It is kitten season again, but with California’s constant warm weather it’s a time that seems to never end. As of last week, Los Angeles Animal Services reported 122 unweaned kittens in need of fostering or rescue.
If you find a litter of kittens in your yard, what should you do?
First, make sure they really are abandoned before you decide to “help” them. The mother may be hunting food so she can produce milk. If she is near and you disturb the kittens, she may either move or abandon them. If they are piled together and look well fed, keep your distance. If they are crying a lot, look dirty or are separating from each other, the mother may be gone.
If the mom does return, the kindest thing you can do is provide a close source of food and water for the next five to six weeks.
If the mother is friendly and you can handle it, provide a safe place indoors for her and her babies. If she’s not friendly, once the babies are at least 4 weeks old they can be removed from the mother. At that point they have received the necessary antibodies from her milk and can be weaned.
When you disturb the litter and remove the kittens from the mother too soon, shelters have to bottle-feed them round the clock or the kittens will not survive. Most shelters euthanize if feeders cannot be found, so keeping the babies with their mother is best.
If you don’t observe the kittens’ mother within a few hours, then you may need to intervene. First and foremost, do not feed them milk. I know you’ve seen it on TV but it is not the same as cat milk. It will give them diarrhea and gastric distress, and the result can be dehydration and death. They need a product called KMR, or kitten milk replacement. When in doubt, call a shelter or rescue service for advice.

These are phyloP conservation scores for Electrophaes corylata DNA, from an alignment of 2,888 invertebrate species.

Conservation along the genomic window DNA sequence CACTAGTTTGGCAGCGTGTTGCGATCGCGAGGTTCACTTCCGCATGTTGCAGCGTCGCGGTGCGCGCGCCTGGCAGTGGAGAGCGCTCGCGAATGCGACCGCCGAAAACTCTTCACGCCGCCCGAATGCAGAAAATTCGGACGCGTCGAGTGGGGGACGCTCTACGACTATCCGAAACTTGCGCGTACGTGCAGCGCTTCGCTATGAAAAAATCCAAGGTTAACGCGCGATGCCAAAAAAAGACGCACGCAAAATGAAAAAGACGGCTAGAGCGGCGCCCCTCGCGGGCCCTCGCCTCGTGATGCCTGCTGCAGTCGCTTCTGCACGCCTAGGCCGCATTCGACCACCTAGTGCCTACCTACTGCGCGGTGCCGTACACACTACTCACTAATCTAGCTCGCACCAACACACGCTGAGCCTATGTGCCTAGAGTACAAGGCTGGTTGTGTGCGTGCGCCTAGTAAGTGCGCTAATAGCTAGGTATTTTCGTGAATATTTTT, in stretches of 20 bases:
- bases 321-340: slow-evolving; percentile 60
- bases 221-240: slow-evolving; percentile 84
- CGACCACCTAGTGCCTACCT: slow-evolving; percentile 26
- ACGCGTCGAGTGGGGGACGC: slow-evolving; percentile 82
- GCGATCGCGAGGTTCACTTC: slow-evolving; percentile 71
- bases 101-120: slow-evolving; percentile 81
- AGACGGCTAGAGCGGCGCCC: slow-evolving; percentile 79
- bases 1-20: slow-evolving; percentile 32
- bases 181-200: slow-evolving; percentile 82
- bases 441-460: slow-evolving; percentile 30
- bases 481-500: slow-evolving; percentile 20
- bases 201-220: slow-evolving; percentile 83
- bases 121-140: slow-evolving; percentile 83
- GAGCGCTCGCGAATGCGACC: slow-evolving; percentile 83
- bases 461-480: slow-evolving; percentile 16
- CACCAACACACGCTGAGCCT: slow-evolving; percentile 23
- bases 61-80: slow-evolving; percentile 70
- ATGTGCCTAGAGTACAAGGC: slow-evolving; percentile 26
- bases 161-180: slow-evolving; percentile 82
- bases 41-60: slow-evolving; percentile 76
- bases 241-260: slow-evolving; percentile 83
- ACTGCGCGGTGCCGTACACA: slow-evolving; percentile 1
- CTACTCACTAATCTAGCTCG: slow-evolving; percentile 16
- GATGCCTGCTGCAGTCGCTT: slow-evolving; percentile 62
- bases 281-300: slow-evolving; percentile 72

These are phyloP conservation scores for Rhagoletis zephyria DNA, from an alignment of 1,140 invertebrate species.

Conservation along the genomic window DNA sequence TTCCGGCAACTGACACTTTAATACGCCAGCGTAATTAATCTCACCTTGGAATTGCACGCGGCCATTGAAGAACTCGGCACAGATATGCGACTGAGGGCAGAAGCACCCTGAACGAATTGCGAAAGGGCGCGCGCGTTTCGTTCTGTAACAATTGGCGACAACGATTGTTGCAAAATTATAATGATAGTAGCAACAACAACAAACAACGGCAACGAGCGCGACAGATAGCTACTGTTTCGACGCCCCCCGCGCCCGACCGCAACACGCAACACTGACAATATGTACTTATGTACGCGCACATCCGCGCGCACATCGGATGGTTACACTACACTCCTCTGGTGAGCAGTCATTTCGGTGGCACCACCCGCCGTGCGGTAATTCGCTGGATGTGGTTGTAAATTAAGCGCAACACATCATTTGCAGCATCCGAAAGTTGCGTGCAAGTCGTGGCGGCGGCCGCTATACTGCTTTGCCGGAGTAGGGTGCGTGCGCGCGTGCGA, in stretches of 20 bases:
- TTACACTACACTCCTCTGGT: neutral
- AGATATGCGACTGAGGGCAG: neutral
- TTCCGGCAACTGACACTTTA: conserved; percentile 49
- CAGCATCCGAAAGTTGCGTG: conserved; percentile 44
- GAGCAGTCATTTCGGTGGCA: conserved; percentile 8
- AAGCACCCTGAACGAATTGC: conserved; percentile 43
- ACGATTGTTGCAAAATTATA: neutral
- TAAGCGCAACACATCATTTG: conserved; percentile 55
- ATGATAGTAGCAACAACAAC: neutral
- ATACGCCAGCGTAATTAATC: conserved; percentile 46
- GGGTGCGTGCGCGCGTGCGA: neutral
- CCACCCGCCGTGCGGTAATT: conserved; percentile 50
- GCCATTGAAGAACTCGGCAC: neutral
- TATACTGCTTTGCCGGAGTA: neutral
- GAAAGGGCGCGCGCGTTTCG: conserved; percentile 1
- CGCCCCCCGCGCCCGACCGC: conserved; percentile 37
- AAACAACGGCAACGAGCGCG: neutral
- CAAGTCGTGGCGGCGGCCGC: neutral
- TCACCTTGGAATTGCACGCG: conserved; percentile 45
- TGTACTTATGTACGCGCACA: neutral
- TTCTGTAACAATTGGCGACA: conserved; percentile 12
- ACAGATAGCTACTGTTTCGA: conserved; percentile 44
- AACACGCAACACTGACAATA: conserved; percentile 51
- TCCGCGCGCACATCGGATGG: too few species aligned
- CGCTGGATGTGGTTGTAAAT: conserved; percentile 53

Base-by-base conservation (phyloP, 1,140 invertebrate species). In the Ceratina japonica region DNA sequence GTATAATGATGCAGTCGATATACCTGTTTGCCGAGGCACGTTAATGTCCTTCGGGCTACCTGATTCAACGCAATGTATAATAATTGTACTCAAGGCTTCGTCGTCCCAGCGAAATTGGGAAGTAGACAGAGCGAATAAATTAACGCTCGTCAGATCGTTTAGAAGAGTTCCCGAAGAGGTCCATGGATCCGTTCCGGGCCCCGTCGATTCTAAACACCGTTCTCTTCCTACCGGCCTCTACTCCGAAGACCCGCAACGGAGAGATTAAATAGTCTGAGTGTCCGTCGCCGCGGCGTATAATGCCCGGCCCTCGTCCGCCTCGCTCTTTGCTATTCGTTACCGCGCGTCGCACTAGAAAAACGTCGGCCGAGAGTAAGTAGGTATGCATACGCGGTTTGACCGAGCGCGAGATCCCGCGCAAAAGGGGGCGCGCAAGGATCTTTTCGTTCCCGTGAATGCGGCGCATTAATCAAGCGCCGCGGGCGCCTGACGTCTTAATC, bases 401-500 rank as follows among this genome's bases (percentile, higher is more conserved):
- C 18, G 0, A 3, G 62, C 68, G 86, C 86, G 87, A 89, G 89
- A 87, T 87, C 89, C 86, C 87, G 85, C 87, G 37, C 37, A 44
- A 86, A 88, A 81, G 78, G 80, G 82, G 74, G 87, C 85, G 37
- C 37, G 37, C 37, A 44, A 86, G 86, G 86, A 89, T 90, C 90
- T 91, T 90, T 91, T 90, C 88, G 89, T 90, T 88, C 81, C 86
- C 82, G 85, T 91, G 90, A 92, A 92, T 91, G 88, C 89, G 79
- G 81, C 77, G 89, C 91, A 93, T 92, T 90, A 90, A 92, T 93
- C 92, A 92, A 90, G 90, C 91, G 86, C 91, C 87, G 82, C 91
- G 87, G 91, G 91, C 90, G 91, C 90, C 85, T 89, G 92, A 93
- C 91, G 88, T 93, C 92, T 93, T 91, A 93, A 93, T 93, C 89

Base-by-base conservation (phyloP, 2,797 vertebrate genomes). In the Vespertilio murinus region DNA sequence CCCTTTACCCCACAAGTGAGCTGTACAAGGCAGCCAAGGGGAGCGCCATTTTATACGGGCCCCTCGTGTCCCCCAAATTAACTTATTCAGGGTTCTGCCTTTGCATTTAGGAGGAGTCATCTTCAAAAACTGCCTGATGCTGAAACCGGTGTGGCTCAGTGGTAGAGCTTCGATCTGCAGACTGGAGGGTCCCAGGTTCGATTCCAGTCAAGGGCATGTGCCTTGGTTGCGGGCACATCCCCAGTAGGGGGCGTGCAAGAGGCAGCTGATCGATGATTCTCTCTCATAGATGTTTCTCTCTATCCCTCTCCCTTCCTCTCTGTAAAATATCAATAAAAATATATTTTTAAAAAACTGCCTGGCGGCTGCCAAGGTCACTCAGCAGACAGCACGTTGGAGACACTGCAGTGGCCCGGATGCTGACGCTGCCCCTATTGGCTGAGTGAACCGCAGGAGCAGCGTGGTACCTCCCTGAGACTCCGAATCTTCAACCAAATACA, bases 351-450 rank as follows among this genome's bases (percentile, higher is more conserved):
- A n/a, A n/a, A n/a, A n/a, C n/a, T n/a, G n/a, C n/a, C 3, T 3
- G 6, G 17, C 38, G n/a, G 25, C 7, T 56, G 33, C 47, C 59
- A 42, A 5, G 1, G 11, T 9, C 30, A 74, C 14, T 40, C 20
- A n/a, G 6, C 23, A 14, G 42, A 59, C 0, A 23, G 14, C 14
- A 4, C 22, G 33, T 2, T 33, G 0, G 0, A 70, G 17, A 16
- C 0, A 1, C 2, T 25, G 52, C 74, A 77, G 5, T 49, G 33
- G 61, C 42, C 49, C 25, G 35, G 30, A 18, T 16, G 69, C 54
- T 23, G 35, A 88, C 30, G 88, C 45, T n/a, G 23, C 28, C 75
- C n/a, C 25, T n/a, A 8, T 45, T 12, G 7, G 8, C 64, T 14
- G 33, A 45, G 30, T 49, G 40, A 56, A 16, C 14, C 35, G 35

The mortality rate for kittens separated from their mothers is much higher than for those that are kept together. Rescues become overwhelmed with requests so if you can foster, that helps everyone.
When the kittens reach 2.5 pounds they can be fixed. Once the babies are weaned, the mother can be spayed, too.
If you don’t have the time or the place for fostering, then consider helping in another way, through donations to your favorite rescue groups. The money will be put to good use, helping to pay for the animals’ care and for services such as neutering and vaccinations. This will go a long way in preventing future litters.
Berke is an animal advocate with over 30 years’ experience in rescue, care and adoption.